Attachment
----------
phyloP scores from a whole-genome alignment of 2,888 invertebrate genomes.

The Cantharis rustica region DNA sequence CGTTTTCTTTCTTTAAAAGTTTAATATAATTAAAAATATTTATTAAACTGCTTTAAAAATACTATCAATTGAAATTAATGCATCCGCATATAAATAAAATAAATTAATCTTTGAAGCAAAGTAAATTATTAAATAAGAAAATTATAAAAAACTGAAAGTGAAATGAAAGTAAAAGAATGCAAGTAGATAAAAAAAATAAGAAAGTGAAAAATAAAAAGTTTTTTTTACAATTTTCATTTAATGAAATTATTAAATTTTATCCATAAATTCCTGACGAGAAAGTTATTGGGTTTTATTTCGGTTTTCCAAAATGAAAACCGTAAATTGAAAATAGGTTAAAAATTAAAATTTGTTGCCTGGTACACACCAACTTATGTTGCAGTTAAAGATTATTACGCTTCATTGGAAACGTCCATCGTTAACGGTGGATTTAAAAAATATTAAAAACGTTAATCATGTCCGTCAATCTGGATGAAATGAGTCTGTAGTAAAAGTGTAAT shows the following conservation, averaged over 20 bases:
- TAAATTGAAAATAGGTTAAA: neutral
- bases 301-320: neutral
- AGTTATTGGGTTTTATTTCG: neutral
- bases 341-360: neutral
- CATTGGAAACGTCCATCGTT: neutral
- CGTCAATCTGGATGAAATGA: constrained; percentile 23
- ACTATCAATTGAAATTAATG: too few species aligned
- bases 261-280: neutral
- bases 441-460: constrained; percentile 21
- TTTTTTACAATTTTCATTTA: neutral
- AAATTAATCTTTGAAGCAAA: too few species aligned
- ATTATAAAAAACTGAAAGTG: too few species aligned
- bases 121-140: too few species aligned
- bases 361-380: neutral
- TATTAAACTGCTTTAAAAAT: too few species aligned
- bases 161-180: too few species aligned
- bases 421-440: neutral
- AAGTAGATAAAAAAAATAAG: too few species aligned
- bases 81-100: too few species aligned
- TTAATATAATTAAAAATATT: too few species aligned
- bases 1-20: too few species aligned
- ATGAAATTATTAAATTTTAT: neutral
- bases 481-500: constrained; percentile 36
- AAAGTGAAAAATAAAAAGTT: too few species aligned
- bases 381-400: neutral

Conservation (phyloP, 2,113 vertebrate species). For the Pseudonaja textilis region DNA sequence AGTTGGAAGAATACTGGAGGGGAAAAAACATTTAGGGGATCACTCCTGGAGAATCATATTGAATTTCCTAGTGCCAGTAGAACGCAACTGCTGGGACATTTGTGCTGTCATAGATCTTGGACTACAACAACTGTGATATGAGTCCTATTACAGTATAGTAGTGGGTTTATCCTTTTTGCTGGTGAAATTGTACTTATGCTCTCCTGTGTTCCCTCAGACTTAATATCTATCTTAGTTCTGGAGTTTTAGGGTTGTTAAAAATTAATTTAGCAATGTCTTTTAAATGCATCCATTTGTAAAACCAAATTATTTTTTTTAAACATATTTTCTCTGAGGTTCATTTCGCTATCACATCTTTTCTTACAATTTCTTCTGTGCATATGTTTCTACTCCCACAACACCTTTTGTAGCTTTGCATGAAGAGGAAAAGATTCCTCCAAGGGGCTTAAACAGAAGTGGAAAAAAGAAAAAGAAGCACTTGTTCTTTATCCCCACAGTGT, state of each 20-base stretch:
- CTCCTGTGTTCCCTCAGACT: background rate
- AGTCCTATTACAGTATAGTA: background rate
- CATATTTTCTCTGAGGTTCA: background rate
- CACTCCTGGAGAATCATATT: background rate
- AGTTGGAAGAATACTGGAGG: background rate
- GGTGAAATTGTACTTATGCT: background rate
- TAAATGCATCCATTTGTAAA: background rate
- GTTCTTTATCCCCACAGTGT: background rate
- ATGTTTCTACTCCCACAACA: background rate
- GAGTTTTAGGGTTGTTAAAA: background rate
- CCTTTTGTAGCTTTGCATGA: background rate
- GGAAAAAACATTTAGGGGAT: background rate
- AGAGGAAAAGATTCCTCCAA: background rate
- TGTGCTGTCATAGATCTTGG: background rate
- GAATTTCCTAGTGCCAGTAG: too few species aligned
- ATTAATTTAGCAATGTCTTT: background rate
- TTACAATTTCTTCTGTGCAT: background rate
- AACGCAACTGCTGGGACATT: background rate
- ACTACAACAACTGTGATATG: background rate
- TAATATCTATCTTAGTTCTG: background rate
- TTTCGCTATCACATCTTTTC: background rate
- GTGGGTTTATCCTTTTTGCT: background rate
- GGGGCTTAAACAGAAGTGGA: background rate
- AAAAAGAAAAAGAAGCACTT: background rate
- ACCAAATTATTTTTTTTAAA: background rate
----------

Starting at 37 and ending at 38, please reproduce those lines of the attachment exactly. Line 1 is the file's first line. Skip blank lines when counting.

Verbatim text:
- ATGTTTCTACTCCCACAACA: background rate
- GAGTTTTAGGGTTGTTAAAA: background rate